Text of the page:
Next time I’ll talk about what to do with a big container of chicken broth.


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Spring 2013 Planting Plans

It’s the time of year to start planning ahead for next spring. Many plants such as tomatoes and hot peppers need to be started indoors long before the weather gets warm enough to put the plants into the ground.  Other seeds and plants can be ordered now and many companies will ship them only when it’s time to actually be planted. Here are some of my plans for the new year:

Tomatoes

I plan to devote almost my entire second bed to ‘maters this year. Last year I had only 5 plants in the ground, 4 of which performed poorly. I would like at least 6 to 8 of them this time around, and I’m hoping my experience and preparations will lead to bigger yields on all of them.

We would probably like one each of an heirloom, a slicer and a cherry tomato, since our cherry tomato plant performed so well last year. The rest of the tomatoes to be planted are will probably be plums.

Peppers

I like peppers so I’m going to try and grow a few. I like making some hot sauces for myself and various hot sauces and other spicy things make great gifts come the holidays.  This year I would like to grow some bell peppers and some new hot pepper varieties. I’m thinking tabasco, cayanne, and maybe more cowhorns or serranos, since they were easy to grow and worked great in hot sauces.

This picture shows my second garden plot. The purple area will be filled with tomatoes. The orange area will be hot and bell peppers. I’ll probably only have room for 4-5 small pepper plants, considering how much space is already devoted to tomatoes.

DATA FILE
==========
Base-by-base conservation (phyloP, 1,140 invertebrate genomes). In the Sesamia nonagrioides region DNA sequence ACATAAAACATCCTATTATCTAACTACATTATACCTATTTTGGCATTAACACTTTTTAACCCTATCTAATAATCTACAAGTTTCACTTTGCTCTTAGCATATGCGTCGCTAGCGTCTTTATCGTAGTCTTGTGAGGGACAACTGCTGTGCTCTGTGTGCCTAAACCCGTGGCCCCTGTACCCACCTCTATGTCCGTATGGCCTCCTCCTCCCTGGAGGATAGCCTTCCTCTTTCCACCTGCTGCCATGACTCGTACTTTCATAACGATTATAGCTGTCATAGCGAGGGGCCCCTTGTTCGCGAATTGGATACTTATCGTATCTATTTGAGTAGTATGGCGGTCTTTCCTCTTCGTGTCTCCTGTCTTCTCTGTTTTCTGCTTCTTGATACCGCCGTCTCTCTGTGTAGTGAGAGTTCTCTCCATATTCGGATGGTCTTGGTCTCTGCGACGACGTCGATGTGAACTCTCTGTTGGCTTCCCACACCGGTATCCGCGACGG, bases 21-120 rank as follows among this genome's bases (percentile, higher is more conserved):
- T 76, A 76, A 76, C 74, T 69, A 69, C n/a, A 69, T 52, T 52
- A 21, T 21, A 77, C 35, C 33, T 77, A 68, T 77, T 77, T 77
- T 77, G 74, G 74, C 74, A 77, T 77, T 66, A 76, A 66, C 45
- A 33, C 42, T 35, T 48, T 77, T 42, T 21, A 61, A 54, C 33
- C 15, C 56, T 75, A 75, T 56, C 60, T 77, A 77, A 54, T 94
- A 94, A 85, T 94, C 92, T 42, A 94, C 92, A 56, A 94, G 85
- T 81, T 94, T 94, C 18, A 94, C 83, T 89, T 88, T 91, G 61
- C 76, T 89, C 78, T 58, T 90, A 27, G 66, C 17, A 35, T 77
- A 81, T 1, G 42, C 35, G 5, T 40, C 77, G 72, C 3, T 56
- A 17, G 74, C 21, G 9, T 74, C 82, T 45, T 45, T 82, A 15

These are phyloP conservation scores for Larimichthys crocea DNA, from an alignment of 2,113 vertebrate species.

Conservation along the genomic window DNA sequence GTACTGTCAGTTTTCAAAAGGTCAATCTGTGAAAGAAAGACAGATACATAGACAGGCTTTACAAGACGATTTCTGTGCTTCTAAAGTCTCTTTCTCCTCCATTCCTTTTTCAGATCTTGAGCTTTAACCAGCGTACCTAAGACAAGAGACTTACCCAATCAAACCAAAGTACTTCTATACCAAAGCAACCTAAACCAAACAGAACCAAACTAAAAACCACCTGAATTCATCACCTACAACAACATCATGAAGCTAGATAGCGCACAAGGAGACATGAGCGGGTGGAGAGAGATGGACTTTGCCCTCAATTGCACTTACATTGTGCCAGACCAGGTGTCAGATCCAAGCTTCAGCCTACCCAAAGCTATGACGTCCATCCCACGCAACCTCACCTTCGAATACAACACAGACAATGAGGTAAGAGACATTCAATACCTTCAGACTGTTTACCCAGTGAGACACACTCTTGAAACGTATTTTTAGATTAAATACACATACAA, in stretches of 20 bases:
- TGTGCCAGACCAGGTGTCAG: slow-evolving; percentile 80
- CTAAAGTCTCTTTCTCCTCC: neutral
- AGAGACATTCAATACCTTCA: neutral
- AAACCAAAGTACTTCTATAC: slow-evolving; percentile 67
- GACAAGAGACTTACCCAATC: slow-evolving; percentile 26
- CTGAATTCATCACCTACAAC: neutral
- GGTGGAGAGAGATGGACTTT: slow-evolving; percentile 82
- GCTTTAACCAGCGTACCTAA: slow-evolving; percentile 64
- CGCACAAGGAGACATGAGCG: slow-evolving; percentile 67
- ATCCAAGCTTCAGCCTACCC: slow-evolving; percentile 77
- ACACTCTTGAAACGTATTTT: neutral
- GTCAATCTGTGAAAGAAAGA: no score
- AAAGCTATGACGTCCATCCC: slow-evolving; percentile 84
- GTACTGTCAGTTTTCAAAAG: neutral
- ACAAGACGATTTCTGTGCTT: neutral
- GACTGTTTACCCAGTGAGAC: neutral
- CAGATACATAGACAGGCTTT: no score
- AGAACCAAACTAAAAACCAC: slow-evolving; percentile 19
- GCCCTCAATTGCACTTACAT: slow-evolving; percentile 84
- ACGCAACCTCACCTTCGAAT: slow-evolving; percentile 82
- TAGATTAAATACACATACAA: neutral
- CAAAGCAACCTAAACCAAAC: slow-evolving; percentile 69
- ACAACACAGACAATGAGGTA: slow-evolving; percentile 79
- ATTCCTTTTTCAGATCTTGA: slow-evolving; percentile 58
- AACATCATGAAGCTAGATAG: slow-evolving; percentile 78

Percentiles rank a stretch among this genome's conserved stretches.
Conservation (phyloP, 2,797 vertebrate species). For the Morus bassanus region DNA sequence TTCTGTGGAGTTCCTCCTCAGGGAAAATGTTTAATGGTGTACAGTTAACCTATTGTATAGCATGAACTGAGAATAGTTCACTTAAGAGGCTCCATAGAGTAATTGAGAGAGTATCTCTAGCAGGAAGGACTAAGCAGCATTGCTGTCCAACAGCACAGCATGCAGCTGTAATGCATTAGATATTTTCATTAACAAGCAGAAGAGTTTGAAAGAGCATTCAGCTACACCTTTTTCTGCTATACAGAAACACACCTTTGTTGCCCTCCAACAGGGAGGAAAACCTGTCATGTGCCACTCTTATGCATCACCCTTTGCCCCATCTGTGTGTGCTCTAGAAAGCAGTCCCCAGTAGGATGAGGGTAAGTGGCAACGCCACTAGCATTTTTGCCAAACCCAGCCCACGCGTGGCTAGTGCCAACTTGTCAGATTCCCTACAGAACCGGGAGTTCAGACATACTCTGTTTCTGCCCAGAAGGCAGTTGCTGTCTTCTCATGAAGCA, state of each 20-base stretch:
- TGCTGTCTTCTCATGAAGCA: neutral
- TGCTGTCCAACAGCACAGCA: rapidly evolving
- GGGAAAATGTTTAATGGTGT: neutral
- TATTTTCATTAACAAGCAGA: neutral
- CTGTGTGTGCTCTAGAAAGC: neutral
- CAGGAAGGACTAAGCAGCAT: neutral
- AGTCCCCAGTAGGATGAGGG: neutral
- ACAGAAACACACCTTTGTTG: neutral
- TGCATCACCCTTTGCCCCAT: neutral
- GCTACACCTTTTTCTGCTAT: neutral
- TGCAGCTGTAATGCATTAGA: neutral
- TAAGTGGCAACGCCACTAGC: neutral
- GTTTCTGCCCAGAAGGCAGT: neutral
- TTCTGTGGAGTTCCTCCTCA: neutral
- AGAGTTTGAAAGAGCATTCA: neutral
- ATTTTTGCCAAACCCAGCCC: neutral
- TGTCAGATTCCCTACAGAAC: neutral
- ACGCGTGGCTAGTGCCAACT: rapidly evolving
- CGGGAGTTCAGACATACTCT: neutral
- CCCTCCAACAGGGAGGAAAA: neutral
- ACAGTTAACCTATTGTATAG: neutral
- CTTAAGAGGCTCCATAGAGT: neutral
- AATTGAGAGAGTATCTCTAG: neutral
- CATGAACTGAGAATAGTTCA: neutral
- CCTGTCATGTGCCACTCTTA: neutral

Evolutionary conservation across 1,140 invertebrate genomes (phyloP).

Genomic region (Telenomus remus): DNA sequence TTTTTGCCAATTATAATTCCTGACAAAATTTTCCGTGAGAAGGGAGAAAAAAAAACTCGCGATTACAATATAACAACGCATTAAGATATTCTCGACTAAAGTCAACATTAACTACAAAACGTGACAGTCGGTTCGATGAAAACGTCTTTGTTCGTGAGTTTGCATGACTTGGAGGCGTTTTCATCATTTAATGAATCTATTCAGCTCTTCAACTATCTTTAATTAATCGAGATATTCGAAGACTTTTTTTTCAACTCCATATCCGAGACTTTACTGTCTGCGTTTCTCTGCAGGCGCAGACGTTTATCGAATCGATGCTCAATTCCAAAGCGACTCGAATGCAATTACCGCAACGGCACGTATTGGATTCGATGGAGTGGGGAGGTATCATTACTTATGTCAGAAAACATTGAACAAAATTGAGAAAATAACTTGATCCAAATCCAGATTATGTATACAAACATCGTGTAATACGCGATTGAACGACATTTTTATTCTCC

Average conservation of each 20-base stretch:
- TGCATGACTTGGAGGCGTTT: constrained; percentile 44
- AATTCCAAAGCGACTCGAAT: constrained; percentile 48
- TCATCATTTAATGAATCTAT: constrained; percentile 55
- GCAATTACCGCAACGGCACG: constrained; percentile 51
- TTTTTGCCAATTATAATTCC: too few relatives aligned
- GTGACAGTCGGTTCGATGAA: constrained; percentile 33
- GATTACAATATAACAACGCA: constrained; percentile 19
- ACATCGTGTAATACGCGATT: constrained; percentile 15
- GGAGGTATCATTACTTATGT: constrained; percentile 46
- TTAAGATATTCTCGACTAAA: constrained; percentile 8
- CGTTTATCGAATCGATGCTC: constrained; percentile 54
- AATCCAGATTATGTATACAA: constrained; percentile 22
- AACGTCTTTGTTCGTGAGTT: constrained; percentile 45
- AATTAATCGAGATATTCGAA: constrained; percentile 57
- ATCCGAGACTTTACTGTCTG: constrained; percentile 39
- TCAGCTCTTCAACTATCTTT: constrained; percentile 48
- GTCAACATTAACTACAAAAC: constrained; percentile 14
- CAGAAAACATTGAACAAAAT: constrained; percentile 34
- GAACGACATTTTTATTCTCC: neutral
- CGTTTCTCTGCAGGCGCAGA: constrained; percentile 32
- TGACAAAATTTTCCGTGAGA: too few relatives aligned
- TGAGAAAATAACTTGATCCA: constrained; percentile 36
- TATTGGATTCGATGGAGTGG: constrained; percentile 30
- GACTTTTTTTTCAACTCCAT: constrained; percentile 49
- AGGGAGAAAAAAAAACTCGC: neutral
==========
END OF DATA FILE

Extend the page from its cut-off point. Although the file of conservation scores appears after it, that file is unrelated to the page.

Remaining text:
Garlic and Onions

We’ve already got garlic in the ground and I’m hoping when the spring weather comes some if it will sprout. I would also like to put down at least a few sweet yellow onions if I can find a variety I like. The garlic should harvest relatively early compared to some other vegetables, making way for potential fall crops.  Scallions and shallots are things we enjoy as well, but I worry about devoting too much garden space to these similar things and then having an avalanche of them late in the season.

Here’s a picture of my first garden plot. Red is where garlic is. Blue is where onions will be going. The rest of the plot is reserved for other vegetables to be decided.

Other Vegetables

Dana and I would love to plant some winter squashes, especially butternut and spaghetti.  We do have enough space for one or two of these. I may be dumb enough to try cucumbers again if I can find a variety resistant to diseases. We’ve kicked around the idea of getting more bushy varieties and planting them in large pots on our patio. I would love to grow some little kirbys and make pickles with them.

I would like to grow potatoes, but it seems you can do that better in a large barrel than you can doing it straight in the ground. I would probably do a few russets and a bunch of fingerlings, if I can find a suitable barrel.

We like asparagus, but it represents a long-term commitment which we might not be ready to make yet.

We like broccoli too, if we have room.

Fruits

In addition to vegetables, we’re planning to put some fruit trees in the ground this spring. Maybe cherry and peach or pear. We would also like to plant some grape vines to grow around the back porch. I’ve got a lot of thinking and planning before I commit to any fruit trees or vines.